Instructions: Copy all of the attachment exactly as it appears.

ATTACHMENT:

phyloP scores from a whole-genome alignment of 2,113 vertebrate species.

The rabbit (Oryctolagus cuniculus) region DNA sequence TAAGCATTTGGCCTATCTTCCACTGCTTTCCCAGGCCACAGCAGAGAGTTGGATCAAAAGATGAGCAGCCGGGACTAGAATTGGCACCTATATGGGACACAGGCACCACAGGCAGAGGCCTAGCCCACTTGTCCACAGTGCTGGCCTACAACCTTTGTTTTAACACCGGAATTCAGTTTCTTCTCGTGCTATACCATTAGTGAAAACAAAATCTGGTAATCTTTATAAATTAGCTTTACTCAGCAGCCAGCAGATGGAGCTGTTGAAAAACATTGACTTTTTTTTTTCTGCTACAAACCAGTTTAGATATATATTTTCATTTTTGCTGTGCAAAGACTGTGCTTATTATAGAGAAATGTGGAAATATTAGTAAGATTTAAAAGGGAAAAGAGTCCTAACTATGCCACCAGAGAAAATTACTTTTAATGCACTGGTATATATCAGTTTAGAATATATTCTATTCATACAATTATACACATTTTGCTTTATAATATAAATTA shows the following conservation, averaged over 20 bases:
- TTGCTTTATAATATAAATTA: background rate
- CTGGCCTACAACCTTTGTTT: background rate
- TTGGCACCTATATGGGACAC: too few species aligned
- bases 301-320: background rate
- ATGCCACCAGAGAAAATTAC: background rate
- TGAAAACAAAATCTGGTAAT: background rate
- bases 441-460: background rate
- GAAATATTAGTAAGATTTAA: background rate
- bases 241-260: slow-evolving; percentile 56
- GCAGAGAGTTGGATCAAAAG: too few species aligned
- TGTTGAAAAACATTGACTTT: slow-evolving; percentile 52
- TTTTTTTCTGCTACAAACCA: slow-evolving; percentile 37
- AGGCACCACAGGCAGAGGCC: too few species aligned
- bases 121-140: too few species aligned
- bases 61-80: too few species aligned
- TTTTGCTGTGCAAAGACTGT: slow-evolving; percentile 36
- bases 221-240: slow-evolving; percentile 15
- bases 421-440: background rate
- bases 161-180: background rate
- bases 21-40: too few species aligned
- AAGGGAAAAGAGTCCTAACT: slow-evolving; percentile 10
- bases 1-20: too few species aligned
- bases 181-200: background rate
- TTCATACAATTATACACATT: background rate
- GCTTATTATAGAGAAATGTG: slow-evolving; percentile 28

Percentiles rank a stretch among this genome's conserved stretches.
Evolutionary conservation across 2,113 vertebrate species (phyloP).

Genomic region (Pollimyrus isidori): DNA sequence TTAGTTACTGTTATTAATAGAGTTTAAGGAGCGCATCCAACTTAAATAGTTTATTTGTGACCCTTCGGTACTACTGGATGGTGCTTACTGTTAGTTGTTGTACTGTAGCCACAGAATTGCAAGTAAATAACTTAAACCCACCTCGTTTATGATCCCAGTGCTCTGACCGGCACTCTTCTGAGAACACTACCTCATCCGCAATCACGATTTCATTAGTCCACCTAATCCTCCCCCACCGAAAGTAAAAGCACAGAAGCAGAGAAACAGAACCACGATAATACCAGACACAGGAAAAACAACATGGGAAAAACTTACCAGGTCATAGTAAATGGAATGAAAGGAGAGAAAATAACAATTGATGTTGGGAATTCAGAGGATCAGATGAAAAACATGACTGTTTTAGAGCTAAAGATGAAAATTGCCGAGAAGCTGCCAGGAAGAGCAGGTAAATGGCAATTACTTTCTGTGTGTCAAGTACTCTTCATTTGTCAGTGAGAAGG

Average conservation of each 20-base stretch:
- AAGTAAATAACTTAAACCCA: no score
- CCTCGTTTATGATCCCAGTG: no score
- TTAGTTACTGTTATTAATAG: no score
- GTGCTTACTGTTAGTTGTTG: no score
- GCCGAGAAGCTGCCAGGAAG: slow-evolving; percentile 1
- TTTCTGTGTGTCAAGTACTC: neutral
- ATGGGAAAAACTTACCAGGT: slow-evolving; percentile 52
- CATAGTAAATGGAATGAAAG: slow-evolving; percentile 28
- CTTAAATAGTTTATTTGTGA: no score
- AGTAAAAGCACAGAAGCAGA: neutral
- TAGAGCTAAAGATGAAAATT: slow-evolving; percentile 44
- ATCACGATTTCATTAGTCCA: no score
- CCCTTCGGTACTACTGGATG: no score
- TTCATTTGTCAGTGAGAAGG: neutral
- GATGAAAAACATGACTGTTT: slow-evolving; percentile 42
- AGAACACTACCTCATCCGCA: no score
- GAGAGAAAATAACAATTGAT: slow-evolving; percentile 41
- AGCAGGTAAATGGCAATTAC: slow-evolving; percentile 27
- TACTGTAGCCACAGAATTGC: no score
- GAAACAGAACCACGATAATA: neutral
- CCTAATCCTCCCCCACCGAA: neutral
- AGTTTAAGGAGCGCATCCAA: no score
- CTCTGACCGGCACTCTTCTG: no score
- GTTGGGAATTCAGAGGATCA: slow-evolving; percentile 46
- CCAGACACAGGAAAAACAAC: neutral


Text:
phyloP scores from a whole-genome alignment of 2,113 vertebrate species.

The rabbit (Oryctolagus cuniculus) region DNA sequence TAAGCATTTGGCCTATCTTCCACTGCTTTCCCAGGCCACAGCAGAGAGTTGGATCAAAAGATGAGCAGCCGGGACTAGAATTGGCACCTATATGGGACACAGGCACCACAGGCAGAGGCCTAGCCCACTTGTCCACAGTGCTGGCCTACAACCTTTGTTTTAACACCGGAATTCAGTTTCTTCTCGTGCTATACCATTAGTGAAAACAAAATCTGGTAATCTTTATAAATTAGCTTTACTCAGCAGCCAGCAGATGGAGCTGTTGAAAAACATTGACTTTTTTTTTTCTGCTACAAACCAGTTTAGATATATATTTTCATTTTTGCTGTGCAAAGACTGTGCTTATTATAGAGAAATGTGGAAATATTAGTAAGATTTAAAAGGGAAAAGAGTCCTAACTATGCCACCAGAGAAAATTACTTTTAATGCACTGGTATATATCAGTTTAGAATATATTCTATTCATACAATTATACACATTTTGCTTTATAATATAAATTA shows the following conservation, averaged over 20 bases:
- TTGCTTTATAATATAAATTA: background rate
- CTGGCCTACAACCTTTGTTT: background rate
- TTGGCACCTATATGGGACAC: too few species aligned
- bases 301-320: background rate
- ATGCCACCAGAGAAAATTAC: background rate
- TGAAAACAAAATCTGGTAAT: background rate
- bases 441-460: background rate
- GAAATATTAGTAAGATTTAA: background rate
- bases 241-260: slow-evolving; percentile 56
- GCAGAGAGTTGGATCAAAAG: too few species aligned
- TGTTGAAAAACATTGACTTT: slow-evolving; percentile 52
- TTTTTTTCTGCTACAAACCA: slow-evolving; percentile 37
- AGGCACCACAGGCAGAGGCC: too few species aligned
- bases 121-140: too few species aligned
- bases 61-80: too few species aligned
- TTTTGCTGTGCAAAGACTGT: slow-evolving; percentile 36
- bases 221-240: slow-evolving; percentile 15
- bases 421-440: background rate
- bases 161-180: background rate
- bases 21-40: too few species aligned
- AAGGGAAAAGAGTCCTAACT: slow-evolving; percentile 10
- bases 1-20: too few species aligned
- bases 181-200: background rate
- TTCATACAATTATACACATT: background rate
- GCTTATTATAGAGAAATGTG: slow-evolving; percentile 28

Percentiles rank a stretch among this genome's conserved stretches.
Evolutionary conservation across 2,113 vertebrate species (phyloP).

Genomic region (Pollimyrus isidori): DNA sequence TTAGTTACTGTTATTAATAGAGTTTAAGGAGCGCATCCAACTTAAATAGTTTATTTGTGACCCTTCGGTACTACTGGATGGTGCTTACTGTTAGTTGTTGTACTGTAGCCACAGAATTGCAAGTAAATAACTTAAACCCACCTCGTTTATGATCCCAGTGCTCTGACCGGCACTCTTCTGAGAACACTACCTCATCCGCAATCACGATTTCATTAGTCCACCTAATCCTCCCCCACCGAAAGTAAAAGCACAGAAGCAGAGAAACAGAACCACGATAATACCAGACACAGGAAAAACAACATGGGAAAAACTTACCAGGTCATAGTAAATGGAATGAAAGGAGAGAAAATAACAATTGATGTTGGGAATTCAGAGGATCAGATGAAAAACATGACTGTTTTAGAGCTAAAGATGAAAATTGCCGAGAAGCTGCCAGGAAGAGCAGGTAAATGGCAATTACTTTCTGTGTGTCAAGTACTCTTCATTTGTCAGTGAGAAGG

Average conservation of each 20-base stretch:
- AAGTAAATAACTTAAACCCA: no score
- CCTCGTTTATGATCCCAGTG: no score
- TTAGTTACTGTTATTAATAG: no score
- GTGCTTACTGTTAGTTGTTG: no score
- GCCGAGAAGCTGCCAGGAAG: slow-evolving; percentile 1
- TTTCTGTGTGTCAAGTACTC: neutral
- ATGGGAAAAACTTACCAGGT: slow-evolving; percentile 52
- CATAGTAAATGGAATGAAAG: slow-evolving; percentile 28
- CTTAAATAGTTTATTTGTGA: no score
- AGTAAAAGCACAGAAGCAGA: neutral
- TAGAGCTAAAGATGAAAATT: slow-evolving; percentile 44
- ATCACGATTTCATTAGTCCA: no score
- CCCTTCGGTACTACTGGATG: no score
- TTCATTTGTCAGTGAGAAGG: neutral
- GATGAAAAACATGACTGTTT: slow-evolving; percentile 42
- AGAACACTACCTCATCCGCA: no score
- GAGAGAAAATAACAATTGAT: slow-evolving; percentile 41
- AGCAGGTAAATGGCAATTAC: slow-evolving; percentile 27
- TACTGTAGCCACAGAATTGC: no score
- GAAACAGAACCACGATAATA: neutral
- CCTAATCCTCCCCCACCGAA: neutral
- AGTTTAAGGAGCGCATCCAA: no score
- CTCTGACCGGCACTCTTCTG: no score
- GTTGGGAATTCAGAGGATCA: slow-evolving; percentile 46
- CCAGACACAGGAAAAACAAC: neutral